It all depends on the task, of course, and the worker involved. Professionals do suffer from some of the complaints of clerical workers, such as lower pay than their office colleagues, but will they gain more control, or just be subject to a more subtle form of indirect control from their company? The basic power relations would probably remain, although the potential to break away would be increased.

Maintaining commitment to the organisation relies upon open lines of communication between the home and central office. This is only likely to occur if regular meetings at the central office take place, but again, computer conferencing and virtual meetings could resolve some of these concerns. Further mechanisms need to be put into place ensuring that teleworkers are not overlooked for promotion. This can be achieved, and a fair method of assessment will contribute.

Teleworking promises many things. It’s most attractive psychological aspect is the flexibility in work patterns that it can offer. Yet this is counteracted by the isolation that the vast majority of teleworkers feel. It is true that this isolation has been felt by housewives for years, yet this is no comforting excuse for telework, but a damning condemnation of home-based work. So although telework appears to be an ideal return to a family environment, reminiscent of John Major’s ‘Back to Basics’ policy, the reality can be quite different.

One might argue that the individual has potentially more freedom with telework, yet a Marxian analysis would condemn it as alienating and damaging to the consciousness of the worker. A pessimist would fear the rise of a faceless society, a melee of individuals suffering from mass apathy. To counteract psychological problems of actually performing the work itself, new technology could be employed – again, virtual worlds seem to offer more psychological and social cues than merely staring into a monitor.

From the corporation’s perspective, great savings could be made in office costs, and by externalising labour into poorly-paid routine data entry. Yet this would have to be weighed against the organisational upheaval, and the re-training of both teleworkers and their superiors. Although daunting, much of these goals can be achieved with commitment and discipline.

One area of concern is of how to replace the informal training network which surrounds every office. It is well known that the most efficient way of achieving something at work is not necessarily done so by following strict company rules – indeed, it can be quite the opposite. Note, for example, the traditional union policy of ‘working to rule’. How this informality can be captured in an area of work which necessitates clear, precise methods of working, is difficult to envisage. Perhaps, given time, the need for such informal practices will be banished in any case. In the future, data input devices may drastically cut down the need for human involvement, or even eliminate it altogether.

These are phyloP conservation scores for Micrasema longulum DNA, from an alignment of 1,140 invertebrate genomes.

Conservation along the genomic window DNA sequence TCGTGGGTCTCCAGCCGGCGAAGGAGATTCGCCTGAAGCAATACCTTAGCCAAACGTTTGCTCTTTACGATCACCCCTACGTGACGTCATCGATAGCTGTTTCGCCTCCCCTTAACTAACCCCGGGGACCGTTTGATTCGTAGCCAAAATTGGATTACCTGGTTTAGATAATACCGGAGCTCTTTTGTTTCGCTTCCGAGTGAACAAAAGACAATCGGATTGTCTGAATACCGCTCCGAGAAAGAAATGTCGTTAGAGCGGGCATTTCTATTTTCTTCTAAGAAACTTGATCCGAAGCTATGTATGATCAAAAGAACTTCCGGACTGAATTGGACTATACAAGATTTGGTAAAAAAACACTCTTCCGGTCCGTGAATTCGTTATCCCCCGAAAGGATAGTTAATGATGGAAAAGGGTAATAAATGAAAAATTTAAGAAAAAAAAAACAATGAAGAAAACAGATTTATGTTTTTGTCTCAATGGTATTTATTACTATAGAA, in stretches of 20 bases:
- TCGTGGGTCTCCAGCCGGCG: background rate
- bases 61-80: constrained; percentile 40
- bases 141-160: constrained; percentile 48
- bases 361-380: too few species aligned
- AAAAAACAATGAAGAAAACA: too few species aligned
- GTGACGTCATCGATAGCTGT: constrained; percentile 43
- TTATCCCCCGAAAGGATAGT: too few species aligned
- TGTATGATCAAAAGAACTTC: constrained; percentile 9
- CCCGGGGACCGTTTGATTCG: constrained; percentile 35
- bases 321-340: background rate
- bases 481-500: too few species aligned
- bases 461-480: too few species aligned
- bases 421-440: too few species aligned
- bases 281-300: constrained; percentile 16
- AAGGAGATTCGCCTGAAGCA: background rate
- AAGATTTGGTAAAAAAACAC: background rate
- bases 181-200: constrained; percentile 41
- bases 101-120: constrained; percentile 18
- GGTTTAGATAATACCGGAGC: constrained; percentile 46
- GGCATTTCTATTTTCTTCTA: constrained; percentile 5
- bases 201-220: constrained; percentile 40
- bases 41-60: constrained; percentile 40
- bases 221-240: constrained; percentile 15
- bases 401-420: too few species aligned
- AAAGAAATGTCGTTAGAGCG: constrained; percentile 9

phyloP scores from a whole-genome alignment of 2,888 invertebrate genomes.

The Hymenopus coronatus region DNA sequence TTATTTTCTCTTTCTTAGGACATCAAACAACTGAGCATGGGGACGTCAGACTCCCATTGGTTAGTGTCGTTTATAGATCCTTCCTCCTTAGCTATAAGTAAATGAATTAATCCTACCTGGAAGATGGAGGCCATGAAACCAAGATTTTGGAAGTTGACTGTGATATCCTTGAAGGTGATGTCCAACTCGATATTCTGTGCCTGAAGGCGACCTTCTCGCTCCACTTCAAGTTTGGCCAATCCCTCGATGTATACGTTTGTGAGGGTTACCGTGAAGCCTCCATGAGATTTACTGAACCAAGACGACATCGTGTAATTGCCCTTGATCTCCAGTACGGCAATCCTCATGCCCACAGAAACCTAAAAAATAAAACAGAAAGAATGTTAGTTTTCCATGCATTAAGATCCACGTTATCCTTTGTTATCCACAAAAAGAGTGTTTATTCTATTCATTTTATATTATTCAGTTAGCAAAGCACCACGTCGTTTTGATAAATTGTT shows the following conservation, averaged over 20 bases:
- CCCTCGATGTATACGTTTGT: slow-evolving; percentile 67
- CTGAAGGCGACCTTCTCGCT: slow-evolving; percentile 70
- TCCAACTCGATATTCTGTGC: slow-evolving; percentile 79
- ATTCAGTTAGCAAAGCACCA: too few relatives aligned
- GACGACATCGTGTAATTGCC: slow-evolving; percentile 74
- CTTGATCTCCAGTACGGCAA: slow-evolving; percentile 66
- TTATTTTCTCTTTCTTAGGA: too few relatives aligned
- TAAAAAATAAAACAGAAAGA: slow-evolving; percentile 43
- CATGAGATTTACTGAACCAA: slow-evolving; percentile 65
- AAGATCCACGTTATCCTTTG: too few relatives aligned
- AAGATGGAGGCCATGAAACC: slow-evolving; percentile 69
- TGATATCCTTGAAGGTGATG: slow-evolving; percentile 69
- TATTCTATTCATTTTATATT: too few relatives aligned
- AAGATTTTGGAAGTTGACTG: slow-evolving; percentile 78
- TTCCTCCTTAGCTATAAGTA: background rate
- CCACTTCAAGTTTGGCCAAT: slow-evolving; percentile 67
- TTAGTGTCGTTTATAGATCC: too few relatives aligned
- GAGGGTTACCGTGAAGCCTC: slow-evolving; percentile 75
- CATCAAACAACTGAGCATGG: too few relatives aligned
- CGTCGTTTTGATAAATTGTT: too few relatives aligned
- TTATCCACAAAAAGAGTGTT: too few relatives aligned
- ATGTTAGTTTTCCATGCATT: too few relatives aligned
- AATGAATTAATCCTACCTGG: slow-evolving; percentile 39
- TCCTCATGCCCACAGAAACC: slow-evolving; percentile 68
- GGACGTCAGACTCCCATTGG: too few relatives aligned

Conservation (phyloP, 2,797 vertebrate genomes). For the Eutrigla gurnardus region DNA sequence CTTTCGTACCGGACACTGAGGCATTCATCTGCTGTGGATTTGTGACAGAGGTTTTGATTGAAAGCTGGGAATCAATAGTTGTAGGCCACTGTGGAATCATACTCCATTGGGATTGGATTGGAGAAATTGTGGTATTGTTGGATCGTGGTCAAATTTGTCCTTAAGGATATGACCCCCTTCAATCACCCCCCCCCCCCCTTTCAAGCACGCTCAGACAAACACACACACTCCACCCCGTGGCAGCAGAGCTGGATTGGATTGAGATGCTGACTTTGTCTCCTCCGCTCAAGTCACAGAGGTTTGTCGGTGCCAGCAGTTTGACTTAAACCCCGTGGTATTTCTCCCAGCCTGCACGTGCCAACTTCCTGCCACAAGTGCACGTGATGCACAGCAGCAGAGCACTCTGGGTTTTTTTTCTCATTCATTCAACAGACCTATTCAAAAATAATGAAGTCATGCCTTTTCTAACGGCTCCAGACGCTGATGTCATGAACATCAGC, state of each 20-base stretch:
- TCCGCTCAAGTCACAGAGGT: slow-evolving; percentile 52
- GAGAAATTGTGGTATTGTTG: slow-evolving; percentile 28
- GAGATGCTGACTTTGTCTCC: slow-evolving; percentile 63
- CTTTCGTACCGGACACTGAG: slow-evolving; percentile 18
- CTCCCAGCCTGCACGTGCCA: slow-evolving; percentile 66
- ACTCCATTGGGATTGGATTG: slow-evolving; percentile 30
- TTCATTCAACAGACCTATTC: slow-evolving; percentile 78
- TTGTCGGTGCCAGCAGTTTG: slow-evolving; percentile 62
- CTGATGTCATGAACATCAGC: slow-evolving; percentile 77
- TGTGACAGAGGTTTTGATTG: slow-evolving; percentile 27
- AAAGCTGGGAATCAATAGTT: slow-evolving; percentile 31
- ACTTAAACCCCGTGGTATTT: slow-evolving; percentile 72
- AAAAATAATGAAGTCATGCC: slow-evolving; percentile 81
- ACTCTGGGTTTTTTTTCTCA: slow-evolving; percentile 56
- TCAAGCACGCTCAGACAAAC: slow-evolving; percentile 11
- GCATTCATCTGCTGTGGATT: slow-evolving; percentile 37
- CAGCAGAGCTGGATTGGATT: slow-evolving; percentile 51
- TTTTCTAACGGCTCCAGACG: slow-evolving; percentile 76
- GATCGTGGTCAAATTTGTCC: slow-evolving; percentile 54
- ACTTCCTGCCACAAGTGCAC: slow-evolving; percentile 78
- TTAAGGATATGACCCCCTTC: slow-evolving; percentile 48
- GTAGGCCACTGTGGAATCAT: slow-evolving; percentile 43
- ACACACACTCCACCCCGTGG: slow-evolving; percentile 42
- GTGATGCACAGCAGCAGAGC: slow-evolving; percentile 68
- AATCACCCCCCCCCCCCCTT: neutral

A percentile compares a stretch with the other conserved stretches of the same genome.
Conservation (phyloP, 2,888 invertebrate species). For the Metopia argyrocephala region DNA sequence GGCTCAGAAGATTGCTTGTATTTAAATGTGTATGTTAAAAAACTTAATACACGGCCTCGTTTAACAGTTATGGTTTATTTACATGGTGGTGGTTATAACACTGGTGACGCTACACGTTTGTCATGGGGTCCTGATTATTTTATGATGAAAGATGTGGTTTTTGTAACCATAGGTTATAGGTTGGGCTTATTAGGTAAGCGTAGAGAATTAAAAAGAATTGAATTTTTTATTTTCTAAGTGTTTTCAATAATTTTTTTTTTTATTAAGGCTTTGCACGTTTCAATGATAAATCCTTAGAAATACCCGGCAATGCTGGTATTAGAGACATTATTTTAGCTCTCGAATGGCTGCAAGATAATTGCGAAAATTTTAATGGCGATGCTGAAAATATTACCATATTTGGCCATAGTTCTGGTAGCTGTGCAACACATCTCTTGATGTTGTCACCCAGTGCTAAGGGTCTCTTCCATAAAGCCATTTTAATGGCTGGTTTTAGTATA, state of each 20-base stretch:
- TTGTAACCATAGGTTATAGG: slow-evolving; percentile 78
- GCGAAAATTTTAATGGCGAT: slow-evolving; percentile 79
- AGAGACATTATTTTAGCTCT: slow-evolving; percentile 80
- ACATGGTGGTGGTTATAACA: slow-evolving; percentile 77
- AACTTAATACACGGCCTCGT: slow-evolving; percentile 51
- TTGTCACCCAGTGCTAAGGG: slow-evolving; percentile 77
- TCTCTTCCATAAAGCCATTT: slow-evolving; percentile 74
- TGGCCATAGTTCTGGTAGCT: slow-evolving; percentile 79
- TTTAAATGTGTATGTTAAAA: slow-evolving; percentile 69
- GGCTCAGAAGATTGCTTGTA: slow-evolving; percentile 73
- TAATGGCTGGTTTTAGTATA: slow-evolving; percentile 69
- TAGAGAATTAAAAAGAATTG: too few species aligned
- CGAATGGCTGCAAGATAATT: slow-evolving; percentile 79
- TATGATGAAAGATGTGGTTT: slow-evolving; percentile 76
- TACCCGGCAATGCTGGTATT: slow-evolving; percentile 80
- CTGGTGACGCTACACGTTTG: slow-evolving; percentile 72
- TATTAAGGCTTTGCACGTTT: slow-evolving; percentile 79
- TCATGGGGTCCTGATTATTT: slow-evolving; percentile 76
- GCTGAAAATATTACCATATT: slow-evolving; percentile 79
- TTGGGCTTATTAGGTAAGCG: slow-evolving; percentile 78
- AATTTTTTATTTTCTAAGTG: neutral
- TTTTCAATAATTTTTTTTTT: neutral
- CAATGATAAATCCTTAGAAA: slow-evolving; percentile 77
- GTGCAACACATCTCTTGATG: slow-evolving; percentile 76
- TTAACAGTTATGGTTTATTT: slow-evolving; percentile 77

Society could gain much from mass teleworking – crucial environmental issues like the reduction of car exhaust emission; easing the strain on the Welfare State by employing disabled or injured citizens, and even more fundamental notions like a change in the very nature of work itself. Telework can be linked to much wider issues, such as the oversupply of women with routine data-entry skills, the lack of good cheap childcare (necessitating that the worker stays at home with the children), and the overcoming of the ‘technofear’ which still pervades our society in the 1990s.

If implemented correctly, then, a corporation could gain much from teleworking, as could individuals and society at large. If implemented incorrectly, it will become yet another in a long line of potential utopias which has fallen by the wayside.


Atkinson, J & ‘New forms of work organisation’ in IMS Report, (1986),

Meager, N – Institute of Manpower Studies.

Baer, W.S – ‘Information technologies in the home’ in Guile, B.R. (ed) Information Technologies and Social Transformation (1985), National Academy Press.

Forester, T – ‘The Myth of the Electronic Cottage’ in Futures (1988), vol 20.

Harvey, D – ‘Waiting for the electronic postman’ in International

Management (1982).

Huws, U. – ‘New Technology Homeworkers’ in Employment Gazette, (1984)

Huws, U.,

Korte, W. & – Telework: Towards the Elusive Office (1990), Empirica.

Robinson, S

Long, R.J – New Office Information Technology: Human and Managerial Implications (1987). Croom Helm.

Olson, M.H. – ‘New Information Technology and Organisational Culture’ in MIS Quarterly (1982).

Zuboff, S – ‘Computer-Mediated Work: The Emerging Managerial Challenge’ in Office:Technology and People (1982)